Justin Townes Earle + Andrew Combs @ The Union Chapel, London 06.02.15

Two of Nashville’s finest songwriters bring songs of heartache and hope to London to round up a brief UK tour.

Feb 6th, 2015 at Union Chapel, London / By Henry Bainbridge
Justin Townes Earle + Andrew Combs @ The Union Chapel, London 06.02.15
The Union Chapel in Islington, was opened 138 years ago. It is hard to imagine that the founders ever envisaged a day where the pews would be filled with eyes eagerly upturned to hear a tall and slim Tennessean proclaim, “This is my Momma’s favourite song, so… we’re gonna fuckin’ do it… right here, in this church.”

But, such is life and such is the Justin Townes Earle live experience. Named in honour of Townes Van Zandt, the Texan songwriter legend who was a mentor to Justin’s country-rocker father Steve Earle (the original ‘hard-core troubadour’), it is fitting that Earle continues the lineage of personal and self-effacing song craft professed by his two namesakes.

The advancing age of the assembled congregation betrays the likelihood Earle Sr’s ongoing successful career and dedicated fan base is, in part, responsible for the interest in Justin Townes. However, Justin is a far different performer from his father, and unique and interesting in his own right. Paired with label mate, fellow Nashville local, and swiftly rising talent Andrew Combs it is a bill that threatened to be great from the moment it was announced.

It is bracingly chilly when Andrew Combs strolls onto the stage just after 8pm and the crowd is quick to quiet while the singer smiles wryly at a piece of A4 paper gaffa-taped to the microphone stand and a woollen pile at his feet. He reads the note from Earle’s tour crew; “Here’s your sweater, it’s been great having you but we’re sick of toting your shit.”

Combs has clearly invested as much effort into stagecraft as he has refining his articulate songs into sublime 3-minute-30 packages. His set is short, but he does a fine job winning the audience over with a self assurance that puts the room at ease and witty conversation that gives him the sound of an ‘old hand’ experienced well beyond his 28 years.

Opening with ‘Month of Bad Habits’ from the recently released All These Dreams LP, it is exciting to hear that his voice and plucked guitar create a fullness that doesn’t leave a needing for the full band of the studio album. He jokes at one point that anyone would sound good singing in such a venue. Perhaps they could for a song or two, but it takes something special to keep hundreds of someone else’s fans nodding to your music. Combs should be pleased that one of the most enthusiastic responses was reserved for a brand new composition called ‘Silk Flowers’. Recent single ‘Foolin’’ closes out a great support slot, Combs hopes to be back in the UK before the end of the year and he must be seen.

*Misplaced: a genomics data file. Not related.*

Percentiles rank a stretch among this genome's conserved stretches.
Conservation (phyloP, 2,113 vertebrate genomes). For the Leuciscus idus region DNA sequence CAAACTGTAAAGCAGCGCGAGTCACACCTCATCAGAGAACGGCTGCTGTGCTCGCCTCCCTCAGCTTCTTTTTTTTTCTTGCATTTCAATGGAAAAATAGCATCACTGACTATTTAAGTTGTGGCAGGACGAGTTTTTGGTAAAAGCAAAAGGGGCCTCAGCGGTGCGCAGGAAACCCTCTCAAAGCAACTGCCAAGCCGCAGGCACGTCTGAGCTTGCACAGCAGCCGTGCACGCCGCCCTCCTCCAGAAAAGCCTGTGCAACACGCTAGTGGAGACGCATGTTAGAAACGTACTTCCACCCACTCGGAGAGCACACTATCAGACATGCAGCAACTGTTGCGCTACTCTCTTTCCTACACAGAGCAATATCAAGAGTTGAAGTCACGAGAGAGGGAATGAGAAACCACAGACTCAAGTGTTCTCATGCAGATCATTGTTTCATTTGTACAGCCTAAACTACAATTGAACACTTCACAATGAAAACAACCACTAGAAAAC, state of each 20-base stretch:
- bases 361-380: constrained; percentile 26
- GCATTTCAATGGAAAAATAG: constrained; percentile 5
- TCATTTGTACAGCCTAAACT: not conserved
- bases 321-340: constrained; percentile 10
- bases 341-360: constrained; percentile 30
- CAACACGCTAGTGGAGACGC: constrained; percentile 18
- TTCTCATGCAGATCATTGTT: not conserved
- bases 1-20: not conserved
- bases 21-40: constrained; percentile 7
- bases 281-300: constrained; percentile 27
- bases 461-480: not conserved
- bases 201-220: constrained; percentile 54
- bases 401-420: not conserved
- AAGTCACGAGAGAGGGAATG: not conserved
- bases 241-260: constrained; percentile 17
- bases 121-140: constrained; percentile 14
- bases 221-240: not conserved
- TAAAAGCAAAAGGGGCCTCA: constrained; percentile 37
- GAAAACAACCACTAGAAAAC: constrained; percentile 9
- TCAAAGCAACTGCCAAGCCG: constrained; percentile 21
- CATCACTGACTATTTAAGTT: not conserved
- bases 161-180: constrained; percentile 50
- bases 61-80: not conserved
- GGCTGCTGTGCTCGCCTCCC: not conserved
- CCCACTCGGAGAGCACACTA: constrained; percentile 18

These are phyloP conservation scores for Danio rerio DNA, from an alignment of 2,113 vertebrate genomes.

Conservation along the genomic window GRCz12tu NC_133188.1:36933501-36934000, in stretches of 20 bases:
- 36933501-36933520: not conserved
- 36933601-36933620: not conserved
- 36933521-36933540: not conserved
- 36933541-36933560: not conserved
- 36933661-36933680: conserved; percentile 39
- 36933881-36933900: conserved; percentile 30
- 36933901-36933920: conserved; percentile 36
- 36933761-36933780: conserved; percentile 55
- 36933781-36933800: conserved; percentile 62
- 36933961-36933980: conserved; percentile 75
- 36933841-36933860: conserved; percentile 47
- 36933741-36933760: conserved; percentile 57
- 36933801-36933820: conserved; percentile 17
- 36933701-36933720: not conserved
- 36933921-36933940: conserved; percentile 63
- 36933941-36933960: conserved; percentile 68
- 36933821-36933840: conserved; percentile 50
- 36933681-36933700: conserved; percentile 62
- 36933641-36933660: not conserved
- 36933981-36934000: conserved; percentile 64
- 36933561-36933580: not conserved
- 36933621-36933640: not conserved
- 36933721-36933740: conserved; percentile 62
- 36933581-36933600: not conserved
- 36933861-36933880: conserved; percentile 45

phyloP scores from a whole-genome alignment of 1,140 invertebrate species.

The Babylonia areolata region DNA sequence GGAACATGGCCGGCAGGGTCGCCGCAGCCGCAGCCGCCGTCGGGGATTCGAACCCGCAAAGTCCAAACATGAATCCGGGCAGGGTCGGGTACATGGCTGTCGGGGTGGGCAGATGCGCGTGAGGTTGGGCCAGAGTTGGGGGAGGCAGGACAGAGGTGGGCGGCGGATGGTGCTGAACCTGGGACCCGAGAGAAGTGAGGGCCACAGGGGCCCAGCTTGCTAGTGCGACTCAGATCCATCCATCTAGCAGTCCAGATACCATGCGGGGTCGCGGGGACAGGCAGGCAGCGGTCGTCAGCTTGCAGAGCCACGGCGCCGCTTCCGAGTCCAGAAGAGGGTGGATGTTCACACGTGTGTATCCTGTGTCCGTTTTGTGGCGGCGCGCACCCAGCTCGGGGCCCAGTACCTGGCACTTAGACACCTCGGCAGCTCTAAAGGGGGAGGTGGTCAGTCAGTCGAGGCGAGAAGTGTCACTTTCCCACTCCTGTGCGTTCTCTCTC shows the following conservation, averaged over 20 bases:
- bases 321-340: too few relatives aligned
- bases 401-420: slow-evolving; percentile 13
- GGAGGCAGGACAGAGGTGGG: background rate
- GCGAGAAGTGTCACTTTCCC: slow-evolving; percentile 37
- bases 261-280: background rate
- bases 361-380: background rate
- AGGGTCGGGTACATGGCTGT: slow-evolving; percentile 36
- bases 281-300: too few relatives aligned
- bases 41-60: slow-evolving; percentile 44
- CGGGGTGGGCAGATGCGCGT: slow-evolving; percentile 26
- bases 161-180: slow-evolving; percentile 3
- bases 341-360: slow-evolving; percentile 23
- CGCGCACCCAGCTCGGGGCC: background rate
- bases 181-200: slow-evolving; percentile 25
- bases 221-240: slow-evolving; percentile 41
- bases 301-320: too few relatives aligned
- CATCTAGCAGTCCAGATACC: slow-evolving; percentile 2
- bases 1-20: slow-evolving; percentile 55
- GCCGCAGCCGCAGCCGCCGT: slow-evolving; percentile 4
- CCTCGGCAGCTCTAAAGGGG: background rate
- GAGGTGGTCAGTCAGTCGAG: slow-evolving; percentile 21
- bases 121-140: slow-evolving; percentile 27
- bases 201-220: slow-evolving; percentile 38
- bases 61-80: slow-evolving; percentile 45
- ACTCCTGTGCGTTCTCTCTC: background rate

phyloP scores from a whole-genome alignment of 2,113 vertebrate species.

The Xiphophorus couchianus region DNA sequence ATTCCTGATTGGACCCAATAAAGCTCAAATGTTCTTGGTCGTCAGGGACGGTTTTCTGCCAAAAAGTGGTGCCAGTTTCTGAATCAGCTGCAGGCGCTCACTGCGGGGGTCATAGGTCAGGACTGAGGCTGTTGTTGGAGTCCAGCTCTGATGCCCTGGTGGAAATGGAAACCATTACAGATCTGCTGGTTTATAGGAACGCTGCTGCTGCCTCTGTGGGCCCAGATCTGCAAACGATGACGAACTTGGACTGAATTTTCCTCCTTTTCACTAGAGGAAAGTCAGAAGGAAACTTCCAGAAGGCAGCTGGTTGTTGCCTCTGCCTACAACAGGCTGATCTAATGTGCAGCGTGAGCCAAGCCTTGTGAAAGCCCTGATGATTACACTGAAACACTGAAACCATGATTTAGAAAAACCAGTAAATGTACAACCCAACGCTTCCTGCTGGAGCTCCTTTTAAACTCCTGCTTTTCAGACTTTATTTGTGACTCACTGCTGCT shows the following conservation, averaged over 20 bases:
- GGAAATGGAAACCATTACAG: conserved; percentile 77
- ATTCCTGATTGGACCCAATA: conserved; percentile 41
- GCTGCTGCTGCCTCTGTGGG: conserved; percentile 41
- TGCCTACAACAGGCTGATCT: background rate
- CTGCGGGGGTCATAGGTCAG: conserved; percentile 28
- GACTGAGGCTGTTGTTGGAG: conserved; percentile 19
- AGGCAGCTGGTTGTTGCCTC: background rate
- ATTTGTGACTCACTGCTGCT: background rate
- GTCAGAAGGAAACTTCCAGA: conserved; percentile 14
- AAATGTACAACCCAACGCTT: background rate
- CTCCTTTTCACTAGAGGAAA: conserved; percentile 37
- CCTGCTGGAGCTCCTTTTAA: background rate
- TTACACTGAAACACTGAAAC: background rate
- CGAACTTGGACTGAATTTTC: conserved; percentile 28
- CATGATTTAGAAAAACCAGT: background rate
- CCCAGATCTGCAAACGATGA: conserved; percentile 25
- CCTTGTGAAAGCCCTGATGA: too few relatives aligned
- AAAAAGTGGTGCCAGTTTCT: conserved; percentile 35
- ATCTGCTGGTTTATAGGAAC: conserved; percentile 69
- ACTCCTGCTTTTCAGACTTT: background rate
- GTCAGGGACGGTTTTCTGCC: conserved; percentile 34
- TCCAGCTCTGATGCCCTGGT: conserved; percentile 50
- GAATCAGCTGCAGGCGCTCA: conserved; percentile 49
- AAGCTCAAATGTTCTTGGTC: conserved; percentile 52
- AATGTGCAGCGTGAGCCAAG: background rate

Justin Townes Earle is touring in support of his two LP releases in the past 6 months; September’s Single Mothers, and January’s Absent Fathers. It is from the latter that the opening track of the set is chosen. ‘Burning Pictures’ is a wistful, laconic rock ‘n’ roll tune on record and live it’s backed by bluesy chops from Paul Niehaus (a founding member of Lambchop) on guitar. Two guitar duos are often the preserve of pubs that still sell John Smiths on tap so I am relieved to hear Niehaus bring years of experience to bear in complementing Earle’s songs neatly with grit at the right times and backing off when needed.

There is a little of anti-folk hero Jeffery Lewis in Earle’s manner; he is self-deprecating and (relentlessly) mistake prone. Such goofy “what song are we playing again?” shtick can wear thin pretty quickly but Earle is engaging and genuine. His confessional song subjects are amplified by the swooping vaulted ceiling above; ‘Learning To Cry’ is extra desperate, ‘One More Night in Brooklyn’ is extra sweet and ‘White Gardenias’ is extra poignant. The last being a tribute to Billie Holiday whom Earle attributes as a huge influence on his ‘lazy’ vocal delivery. Throw in Fleetwood Mac and Replacements covers and you have a rare approach to songwriting that seems at its best exposed on stage. An “asshole early” flight home for Earle in the morning draws the set to a swift close after a two-song encore and it is great to see the merchandise table swamped on the way out.